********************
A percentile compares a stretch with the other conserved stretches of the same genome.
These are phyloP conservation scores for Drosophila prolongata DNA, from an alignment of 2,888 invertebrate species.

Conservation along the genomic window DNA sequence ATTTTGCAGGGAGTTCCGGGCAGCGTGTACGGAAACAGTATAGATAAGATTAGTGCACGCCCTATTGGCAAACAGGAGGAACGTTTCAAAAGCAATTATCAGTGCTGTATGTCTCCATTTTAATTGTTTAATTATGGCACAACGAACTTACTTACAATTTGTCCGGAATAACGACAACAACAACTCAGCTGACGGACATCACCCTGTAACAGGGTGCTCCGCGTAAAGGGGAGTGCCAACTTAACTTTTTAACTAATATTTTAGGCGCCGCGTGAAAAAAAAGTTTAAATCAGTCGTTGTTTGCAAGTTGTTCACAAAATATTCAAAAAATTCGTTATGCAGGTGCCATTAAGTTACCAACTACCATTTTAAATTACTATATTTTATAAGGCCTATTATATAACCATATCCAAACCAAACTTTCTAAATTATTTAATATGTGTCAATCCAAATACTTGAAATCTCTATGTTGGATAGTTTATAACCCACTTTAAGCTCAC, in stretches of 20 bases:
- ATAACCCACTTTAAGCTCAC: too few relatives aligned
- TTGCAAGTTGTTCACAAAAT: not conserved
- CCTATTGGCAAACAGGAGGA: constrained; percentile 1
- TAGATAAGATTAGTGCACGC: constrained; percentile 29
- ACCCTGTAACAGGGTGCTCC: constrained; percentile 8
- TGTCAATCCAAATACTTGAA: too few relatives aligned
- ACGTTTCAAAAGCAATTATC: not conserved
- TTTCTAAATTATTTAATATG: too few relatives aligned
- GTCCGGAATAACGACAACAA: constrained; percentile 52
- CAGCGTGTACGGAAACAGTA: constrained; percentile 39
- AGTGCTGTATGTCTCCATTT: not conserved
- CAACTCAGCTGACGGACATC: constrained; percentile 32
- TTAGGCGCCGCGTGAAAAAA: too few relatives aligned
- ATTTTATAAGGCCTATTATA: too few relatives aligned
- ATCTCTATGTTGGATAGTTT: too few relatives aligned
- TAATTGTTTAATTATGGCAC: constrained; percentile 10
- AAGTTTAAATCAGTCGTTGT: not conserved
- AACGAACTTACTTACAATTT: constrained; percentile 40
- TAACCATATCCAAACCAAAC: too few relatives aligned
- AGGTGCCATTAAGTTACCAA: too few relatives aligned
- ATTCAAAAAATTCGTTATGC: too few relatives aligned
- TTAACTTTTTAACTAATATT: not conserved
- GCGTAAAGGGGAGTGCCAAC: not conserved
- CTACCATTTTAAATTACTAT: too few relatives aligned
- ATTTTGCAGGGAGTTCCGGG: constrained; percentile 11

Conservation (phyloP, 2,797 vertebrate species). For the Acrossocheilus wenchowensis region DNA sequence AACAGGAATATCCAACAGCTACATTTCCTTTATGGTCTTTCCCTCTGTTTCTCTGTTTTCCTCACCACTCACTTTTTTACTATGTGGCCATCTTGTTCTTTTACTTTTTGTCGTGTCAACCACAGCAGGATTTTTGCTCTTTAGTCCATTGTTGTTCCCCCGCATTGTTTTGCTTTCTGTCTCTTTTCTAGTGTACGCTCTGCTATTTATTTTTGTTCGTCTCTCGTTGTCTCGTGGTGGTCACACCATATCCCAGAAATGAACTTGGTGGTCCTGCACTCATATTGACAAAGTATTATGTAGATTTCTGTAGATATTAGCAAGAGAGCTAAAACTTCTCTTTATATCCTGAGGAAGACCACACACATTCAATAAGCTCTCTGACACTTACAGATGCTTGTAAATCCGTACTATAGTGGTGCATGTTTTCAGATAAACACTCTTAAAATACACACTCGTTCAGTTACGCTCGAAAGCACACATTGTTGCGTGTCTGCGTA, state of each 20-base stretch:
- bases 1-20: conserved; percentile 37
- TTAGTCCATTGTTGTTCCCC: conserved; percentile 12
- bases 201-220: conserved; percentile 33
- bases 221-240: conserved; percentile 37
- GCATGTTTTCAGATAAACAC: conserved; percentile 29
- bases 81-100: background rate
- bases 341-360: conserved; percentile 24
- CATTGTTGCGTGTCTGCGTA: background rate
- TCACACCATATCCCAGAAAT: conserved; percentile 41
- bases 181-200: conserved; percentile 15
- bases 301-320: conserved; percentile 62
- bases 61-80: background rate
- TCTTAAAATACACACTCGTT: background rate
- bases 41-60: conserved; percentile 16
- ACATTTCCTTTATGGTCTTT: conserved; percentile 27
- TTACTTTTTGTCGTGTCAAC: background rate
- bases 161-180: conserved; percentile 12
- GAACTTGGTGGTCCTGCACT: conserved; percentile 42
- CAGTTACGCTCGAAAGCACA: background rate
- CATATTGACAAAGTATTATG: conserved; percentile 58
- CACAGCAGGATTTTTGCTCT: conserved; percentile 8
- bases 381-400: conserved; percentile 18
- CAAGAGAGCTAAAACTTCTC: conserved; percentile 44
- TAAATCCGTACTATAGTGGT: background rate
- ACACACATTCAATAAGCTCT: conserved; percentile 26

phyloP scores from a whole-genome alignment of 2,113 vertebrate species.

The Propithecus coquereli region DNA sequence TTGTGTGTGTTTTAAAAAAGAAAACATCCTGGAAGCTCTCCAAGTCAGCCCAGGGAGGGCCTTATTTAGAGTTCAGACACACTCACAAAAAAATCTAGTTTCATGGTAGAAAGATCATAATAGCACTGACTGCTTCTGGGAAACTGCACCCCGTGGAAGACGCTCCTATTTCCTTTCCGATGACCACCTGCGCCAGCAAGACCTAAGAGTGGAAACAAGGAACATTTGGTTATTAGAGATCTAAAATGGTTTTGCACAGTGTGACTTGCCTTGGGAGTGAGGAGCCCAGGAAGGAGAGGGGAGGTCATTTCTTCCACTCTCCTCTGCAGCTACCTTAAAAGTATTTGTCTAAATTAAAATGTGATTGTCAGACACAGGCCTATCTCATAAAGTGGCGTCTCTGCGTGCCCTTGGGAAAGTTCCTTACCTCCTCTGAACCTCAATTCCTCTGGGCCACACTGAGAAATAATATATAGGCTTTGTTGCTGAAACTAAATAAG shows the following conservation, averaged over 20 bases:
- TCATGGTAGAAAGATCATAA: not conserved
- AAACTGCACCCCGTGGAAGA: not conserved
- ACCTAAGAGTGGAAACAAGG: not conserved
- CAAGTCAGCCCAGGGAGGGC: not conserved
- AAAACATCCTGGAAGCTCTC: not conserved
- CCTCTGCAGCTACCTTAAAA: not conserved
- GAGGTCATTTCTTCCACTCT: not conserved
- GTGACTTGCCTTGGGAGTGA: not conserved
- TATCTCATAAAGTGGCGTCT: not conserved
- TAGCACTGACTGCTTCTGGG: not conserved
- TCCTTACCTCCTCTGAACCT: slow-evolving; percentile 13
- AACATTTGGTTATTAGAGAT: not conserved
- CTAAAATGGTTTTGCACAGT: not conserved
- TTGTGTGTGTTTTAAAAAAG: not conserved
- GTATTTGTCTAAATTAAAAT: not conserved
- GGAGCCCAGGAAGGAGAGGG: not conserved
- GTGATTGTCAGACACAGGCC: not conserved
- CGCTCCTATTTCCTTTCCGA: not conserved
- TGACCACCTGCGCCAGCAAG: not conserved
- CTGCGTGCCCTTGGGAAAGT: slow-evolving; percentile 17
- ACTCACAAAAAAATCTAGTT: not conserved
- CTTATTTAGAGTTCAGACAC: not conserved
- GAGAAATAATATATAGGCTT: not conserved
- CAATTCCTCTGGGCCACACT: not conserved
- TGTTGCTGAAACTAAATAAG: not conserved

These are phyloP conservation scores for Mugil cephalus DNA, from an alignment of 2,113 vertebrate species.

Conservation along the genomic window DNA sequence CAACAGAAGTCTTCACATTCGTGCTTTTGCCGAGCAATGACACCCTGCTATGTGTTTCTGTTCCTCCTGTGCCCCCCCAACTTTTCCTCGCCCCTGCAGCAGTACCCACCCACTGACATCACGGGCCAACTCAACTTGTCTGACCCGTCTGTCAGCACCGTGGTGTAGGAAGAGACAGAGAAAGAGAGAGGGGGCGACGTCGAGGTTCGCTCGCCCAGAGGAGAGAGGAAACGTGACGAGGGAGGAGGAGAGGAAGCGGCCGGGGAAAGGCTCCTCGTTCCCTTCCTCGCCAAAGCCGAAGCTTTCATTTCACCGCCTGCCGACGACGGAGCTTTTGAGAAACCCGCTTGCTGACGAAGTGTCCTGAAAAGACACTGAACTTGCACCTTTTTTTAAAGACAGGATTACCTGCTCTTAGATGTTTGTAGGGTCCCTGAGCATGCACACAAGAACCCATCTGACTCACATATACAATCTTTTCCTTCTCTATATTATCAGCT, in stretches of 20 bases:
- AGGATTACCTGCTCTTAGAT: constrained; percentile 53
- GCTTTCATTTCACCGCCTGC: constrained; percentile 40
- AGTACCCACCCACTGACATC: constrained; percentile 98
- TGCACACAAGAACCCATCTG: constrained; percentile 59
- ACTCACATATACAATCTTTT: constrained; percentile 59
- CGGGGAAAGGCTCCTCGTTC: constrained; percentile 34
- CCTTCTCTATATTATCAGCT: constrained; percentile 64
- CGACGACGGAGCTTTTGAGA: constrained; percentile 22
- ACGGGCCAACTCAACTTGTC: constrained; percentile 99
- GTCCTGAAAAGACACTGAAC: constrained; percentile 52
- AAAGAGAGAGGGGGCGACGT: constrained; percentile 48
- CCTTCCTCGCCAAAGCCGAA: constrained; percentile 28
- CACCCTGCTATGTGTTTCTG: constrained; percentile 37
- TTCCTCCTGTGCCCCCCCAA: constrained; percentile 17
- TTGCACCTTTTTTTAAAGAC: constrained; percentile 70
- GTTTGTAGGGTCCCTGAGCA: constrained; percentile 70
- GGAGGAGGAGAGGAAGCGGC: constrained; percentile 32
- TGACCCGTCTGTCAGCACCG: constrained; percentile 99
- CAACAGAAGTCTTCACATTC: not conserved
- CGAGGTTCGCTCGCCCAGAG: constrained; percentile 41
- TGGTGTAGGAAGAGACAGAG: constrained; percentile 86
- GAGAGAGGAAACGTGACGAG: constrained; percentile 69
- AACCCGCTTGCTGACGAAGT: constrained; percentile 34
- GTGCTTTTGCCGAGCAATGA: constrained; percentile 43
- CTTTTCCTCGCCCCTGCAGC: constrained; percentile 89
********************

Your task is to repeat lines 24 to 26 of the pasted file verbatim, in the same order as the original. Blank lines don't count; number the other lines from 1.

- ATTCAAAAAATTCGTTATGC: too few relatives aligned
- TTAACTTTTTAACTAATATT: not conserved
- GCGTAAAGGGGAGTGCCAAC: not conserved